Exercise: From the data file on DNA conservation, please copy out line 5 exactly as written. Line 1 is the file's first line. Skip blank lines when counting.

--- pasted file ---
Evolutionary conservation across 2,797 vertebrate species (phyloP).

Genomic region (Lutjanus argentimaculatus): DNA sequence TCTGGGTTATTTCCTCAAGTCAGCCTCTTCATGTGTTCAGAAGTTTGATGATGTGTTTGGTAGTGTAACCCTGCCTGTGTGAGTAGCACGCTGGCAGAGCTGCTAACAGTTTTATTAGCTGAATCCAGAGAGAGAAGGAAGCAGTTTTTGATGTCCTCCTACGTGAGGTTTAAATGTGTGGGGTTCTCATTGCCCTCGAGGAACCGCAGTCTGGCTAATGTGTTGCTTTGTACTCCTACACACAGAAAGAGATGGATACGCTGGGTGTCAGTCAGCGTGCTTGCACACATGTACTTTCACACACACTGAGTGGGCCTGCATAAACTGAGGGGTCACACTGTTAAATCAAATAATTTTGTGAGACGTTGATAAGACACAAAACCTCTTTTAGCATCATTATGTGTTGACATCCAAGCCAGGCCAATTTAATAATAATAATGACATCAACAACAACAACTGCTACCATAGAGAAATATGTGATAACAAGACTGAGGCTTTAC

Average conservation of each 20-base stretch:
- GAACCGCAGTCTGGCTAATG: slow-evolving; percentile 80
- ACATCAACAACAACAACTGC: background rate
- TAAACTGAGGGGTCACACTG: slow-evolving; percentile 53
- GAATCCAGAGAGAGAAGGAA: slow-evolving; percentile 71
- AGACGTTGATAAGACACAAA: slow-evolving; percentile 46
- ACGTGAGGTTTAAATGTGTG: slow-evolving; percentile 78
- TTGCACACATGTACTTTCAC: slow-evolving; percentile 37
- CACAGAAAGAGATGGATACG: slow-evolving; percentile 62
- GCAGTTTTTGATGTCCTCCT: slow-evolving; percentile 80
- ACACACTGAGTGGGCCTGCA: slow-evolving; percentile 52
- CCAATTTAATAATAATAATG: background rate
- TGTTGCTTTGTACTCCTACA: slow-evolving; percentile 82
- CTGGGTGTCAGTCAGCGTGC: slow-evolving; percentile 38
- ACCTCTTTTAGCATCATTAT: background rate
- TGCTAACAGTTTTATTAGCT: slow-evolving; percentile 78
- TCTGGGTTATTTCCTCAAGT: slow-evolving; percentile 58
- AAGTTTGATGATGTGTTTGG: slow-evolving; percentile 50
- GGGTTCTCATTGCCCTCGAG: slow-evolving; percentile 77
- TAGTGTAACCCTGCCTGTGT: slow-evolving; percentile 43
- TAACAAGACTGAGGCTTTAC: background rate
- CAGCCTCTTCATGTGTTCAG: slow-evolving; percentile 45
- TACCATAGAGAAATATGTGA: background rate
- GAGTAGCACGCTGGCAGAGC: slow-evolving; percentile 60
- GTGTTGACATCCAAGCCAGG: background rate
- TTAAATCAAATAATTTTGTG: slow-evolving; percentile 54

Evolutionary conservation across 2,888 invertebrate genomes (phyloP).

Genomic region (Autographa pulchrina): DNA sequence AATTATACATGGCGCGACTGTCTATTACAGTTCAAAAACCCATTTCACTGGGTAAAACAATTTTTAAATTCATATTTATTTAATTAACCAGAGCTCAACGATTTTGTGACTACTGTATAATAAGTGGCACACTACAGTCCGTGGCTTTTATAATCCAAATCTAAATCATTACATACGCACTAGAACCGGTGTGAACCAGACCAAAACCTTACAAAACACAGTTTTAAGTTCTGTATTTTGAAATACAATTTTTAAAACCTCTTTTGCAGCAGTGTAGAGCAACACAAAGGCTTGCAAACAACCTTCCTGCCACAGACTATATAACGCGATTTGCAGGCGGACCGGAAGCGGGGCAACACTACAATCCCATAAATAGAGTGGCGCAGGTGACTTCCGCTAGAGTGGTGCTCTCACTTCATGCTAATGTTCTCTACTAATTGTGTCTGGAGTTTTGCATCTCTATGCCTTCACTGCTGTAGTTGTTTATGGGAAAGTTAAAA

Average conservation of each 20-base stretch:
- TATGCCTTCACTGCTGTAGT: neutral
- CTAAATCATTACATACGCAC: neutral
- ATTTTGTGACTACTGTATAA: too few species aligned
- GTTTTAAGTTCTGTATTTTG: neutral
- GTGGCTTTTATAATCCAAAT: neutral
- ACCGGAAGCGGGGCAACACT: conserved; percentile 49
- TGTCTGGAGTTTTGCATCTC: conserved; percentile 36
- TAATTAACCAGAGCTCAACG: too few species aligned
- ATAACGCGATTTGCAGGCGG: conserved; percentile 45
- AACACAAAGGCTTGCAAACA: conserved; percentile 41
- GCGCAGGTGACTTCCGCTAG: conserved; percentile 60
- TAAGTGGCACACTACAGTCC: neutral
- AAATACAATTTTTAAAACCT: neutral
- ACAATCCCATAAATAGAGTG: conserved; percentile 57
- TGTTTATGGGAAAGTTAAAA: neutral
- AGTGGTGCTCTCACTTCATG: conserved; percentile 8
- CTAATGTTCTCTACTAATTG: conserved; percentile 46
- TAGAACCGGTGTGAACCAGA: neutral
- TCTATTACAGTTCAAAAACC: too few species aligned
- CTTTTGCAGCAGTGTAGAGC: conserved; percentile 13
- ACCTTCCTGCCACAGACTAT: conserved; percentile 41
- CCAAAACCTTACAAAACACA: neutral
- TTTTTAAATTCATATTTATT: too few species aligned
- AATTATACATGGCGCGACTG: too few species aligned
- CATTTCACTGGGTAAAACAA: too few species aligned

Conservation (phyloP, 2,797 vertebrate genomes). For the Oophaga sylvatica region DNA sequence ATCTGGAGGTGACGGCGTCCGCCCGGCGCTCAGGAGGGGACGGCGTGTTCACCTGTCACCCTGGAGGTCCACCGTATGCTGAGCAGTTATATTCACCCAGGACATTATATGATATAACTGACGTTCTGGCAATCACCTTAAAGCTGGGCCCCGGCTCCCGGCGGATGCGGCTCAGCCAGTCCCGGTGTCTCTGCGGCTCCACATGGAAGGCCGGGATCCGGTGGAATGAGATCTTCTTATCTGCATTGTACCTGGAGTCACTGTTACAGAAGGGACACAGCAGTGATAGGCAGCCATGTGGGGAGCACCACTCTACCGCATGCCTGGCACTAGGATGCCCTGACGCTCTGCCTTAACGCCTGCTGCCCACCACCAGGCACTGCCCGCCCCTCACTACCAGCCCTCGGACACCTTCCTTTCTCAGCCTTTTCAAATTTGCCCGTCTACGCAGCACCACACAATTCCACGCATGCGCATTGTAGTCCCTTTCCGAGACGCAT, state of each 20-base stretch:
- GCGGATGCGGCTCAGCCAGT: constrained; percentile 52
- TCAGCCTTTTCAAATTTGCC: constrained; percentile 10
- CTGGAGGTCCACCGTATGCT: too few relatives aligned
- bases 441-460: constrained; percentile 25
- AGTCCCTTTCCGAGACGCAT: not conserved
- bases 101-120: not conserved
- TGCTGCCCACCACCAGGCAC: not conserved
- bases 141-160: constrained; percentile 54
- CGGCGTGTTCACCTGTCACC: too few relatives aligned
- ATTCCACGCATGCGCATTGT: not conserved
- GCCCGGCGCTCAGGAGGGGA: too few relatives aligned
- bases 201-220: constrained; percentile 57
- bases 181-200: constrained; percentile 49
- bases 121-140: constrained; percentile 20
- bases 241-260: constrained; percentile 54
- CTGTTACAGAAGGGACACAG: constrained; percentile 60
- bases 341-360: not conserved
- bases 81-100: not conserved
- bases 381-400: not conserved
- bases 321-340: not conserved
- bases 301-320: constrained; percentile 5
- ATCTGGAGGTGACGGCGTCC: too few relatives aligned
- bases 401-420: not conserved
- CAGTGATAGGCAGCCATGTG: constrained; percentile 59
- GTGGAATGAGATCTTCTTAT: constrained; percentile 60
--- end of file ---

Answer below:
- ACATCAACAACAACAACTGC: background rate